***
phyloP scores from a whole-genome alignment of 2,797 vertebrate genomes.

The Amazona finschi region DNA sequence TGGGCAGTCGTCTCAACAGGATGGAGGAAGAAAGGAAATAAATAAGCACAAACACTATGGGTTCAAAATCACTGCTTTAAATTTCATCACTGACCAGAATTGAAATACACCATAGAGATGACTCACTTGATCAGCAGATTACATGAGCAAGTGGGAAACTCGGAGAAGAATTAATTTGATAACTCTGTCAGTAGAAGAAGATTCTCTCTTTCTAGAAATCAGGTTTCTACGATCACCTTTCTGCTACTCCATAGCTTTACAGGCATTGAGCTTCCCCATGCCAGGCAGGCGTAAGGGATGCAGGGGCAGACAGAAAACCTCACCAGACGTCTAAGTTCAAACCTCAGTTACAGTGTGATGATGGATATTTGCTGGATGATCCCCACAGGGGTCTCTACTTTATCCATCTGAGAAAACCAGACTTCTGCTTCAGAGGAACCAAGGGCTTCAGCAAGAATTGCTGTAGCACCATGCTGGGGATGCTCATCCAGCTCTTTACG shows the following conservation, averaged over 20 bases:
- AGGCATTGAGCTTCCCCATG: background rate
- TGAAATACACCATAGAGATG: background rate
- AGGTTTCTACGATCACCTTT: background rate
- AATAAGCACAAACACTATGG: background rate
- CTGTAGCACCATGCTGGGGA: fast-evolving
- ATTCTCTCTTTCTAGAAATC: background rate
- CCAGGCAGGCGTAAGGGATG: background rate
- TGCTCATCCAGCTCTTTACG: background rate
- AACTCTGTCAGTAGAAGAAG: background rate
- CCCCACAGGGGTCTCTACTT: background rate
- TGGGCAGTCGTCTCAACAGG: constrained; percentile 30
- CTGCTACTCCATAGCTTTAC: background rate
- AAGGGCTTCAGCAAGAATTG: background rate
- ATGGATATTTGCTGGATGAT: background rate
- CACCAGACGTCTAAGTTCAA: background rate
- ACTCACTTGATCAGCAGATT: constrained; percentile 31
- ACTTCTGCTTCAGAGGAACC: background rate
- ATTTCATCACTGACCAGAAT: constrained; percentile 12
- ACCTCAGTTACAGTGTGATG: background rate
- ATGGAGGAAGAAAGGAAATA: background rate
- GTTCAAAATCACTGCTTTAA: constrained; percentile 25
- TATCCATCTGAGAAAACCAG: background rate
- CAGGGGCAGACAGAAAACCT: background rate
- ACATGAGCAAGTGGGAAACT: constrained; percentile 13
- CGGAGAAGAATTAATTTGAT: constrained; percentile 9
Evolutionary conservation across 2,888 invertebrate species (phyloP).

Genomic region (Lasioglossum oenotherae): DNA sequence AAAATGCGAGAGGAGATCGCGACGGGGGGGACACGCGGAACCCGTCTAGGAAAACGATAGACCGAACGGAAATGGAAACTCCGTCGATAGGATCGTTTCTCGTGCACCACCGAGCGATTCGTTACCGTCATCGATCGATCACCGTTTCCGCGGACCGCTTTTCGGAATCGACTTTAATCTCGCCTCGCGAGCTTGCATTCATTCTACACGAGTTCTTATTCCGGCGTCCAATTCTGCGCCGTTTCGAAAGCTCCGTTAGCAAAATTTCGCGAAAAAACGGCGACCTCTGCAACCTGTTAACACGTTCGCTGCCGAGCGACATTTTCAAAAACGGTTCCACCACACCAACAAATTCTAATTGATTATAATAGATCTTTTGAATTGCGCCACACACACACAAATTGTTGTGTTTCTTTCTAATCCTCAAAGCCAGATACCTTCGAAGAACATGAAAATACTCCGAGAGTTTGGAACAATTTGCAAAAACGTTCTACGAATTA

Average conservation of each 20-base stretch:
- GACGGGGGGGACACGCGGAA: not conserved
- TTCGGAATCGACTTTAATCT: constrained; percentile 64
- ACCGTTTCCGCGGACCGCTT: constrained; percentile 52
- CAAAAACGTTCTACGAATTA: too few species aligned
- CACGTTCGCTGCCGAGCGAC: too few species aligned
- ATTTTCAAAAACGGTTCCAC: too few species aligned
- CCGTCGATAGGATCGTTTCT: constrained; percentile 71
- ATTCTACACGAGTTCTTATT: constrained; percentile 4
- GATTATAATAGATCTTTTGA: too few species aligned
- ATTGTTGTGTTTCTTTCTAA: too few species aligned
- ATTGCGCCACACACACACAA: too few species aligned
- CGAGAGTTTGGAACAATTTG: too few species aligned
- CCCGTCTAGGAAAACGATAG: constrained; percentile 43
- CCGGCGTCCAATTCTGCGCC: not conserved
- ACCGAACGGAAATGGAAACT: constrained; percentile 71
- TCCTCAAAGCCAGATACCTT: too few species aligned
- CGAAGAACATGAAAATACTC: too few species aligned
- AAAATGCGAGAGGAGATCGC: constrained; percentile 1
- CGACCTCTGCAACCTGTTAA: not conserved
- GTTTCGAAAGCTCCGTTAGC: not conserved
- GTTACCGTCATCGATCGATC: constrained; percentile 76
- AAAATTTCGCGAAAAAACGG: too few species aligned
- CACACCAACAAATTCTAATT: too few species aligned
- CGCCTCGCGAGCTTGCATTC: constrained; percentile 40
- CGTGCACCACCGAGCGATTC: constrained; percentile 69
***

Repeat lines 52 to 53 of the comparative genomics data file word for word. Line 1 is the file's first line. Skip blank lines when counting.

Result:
- AAAATTTCGCGAAAAAACGG: too few species aligned
- CACACCAACAAATTCTAATT: too few species aligned